India's blunt spearhead
"I love being the spearhead of the Indian bowling attack," Ishant Sharma had said in August. "It is a privilege for any fast bowler." After the first ODI against Australia four days ago, MS Dhoni said: "As he is part of the side for a long time now, he has to improve his death bowling." Dhoni was referring to Bhuvneshwar Kumar, but one could be forgiven for thinking the India captain had been demanding more from Ishant, the self-acknowledged "spearhead" of his attack.
Bhuvneshwar has taken 25 wickets in 19 ODIs at an average of 25.76 and an economy rate of 4.15, creditable figures for someone who is primarily a new-ball swing bowler. Dhoni is within his rights to ask for improvement with the old ball from Bhuvneshwar, but it must be kept in mind that he has not completed a year in international cricket, and has been the only India seamer to go for less than run a ball in both ODIs against Australia.
Ishant has been playing international cricket for more than six years. In Pune and Jaipur, he went for eight and almost eight per over for a solitary 50th-over wicket. Given the captain's expectations of an inexperienced Bhuvneshwar, you would think he would be setting much higher standards for Ishant, who should qualify as the leader of the attack by the sheer amount of time he's been around. Ishant, however, is falling short.
"Unlucky Ishant" stopped being an excuse a long time ago. Few bowlers are lucky enough to play 51 Tests, and only the luckiest manage to do so averaging 38. A lot has been said in favour of Ishant the Test bowler: that he shouldn't be judged only by his numbers, that he has this rare tireless determination to keep bowling, that his commitment to training is unmatched by fellow fast bowlers in the team. These arguments, arguable at best, don't apply to limited-overs cricket.
Ten overs is all a fast bowler is required to run in for in an ODI. He is expected, chiefly, to pick up wickets with the new ball and prevent the opposition from scoring big at the death. A spearhead might be reasonably expected to lead by example on both counts. Ishant has not. While bowling during the first 15 overs in 67 ODIs, he averages 45.35 for 28 wickets at an economy rate of 5.33. Neither does he get the wickets of specialist batsmen early, nor is he able to keep them quiet. In contrast, Bhuvneshwar has played his new-ball role superbly so far - taking 22 wickets in 19 innings, an average of 21.90 and economy rate of 3.85 in that period.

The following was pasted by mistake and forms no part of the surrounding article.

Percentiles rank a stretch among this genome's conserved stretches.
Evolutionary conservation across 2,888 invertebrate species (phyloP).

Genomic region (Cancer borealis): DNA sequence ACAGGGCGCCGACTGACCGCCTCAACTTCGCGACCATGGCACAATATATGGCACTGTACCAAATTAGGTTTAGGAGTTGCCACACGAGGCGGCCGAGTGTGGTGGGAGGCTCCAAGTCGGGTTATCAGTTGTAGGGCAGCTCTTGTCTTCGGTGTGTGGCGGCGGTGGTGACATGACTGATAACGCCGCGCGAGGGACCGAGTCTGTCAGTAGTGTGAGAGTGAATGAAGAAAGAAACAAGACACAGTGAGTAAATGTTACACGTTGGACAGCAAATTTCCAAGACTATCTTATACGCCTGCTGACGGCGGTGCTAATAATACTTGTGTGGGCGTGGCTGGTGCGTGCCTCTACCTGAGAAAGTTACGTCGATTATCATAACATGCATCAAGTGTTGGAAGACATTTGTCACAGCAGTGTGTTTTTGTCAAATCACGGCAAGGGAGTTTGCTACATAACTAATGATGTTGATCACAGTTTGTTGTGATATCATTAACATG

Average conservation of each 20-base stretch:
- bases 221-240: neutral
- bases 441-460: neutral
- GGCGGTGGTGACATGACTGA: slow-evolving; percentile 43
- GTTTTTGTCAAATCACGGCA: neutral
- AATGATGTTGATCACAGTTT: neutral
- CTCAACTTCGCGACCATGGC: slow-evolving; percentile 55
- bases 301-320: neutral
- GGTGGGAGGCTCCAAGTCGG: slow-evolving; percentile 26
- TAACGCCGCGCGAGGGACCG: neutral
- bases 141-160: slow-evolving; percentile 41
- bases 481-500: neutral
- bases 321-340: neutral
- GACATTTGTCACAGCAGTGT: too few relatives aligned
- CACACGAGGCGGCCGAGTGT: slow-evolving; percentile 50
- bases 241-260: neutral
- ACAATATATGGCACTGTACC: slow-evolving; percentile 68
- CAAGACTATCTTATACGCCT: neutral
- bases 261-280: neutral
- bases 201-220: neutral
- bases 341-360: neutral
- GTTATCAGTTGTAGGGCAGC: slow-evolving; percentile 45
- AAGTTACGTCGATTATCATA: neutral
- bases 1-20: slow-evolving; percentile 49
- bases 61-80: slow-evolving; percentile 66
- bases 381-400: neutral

In the last ten overs, Ishant's economy rate shoots up to 7.38. His bowling average also drops sharply to 24.22 for 31 wickets, which is more than what he manages with the new ball. This suggests that both Ishant's overall wickets tally and average are inflated by cheap dismissals of batsmen looking to have a slog at the death.
"(It is) important we don't give runs with the two new balls and take wickets," Dhoni said. "It is always good to have bowlers who can bowl well at the death also. Especially the three fast bowlers should be able to bowl at the end." Ishant has seldom delivered on either count. For someone who has bowled as much as he has, in excess of 500 overs, only Elton Chigumbura has a worse economy rate. The Zimbabwean at least has his batting to fall back on.
In Pune, after having gone for 45 in 6.1 overs, Ishant had James Faulkner clobbering a wide delivery straight to extra cover in the last over of Australia's innings. He stared hard at the departing No 8 batsman as if he'd earned the dismissal, and proceeded to serve two length balls, one a slower one. No 10 Clint McKay launched both over midwicket. With the new ball, he'd bowled repeatedly short and wide to Aaron Finch, despite the opener's strength square of the wicket, and had been cut for several fours.
In Jaipur, the 45th over of Australia's innings, which went for 17, was a perfect example of how little control Ishant provided to a captain who has partly built his limited-overs reputation on being able to exercise it. Often criticised for his failure to bowl full, Ishant tried doing so. Three balls were full tosses, two of which went for four. Two were wides down the leg side, and he was also fortunate to concede only a single to deep point off a full and wide one. At times, he kept bowling full despite mid-on and mid-off in the circle, and Dhoni had to run up to him in frustration.
In his fledgling career, Bhuvneshwar concedes 8.46 an over in the last ten overs of an ODI, and Dhoni rightly wants him to improve. But with a "spearhead" who is ineffective with the new ball and with the old, and often shows no awareness as an ODI bowler, who can Bhuvneshwar look up to?
Abhishek Purohit is a sub-editor at ESPNcricinfo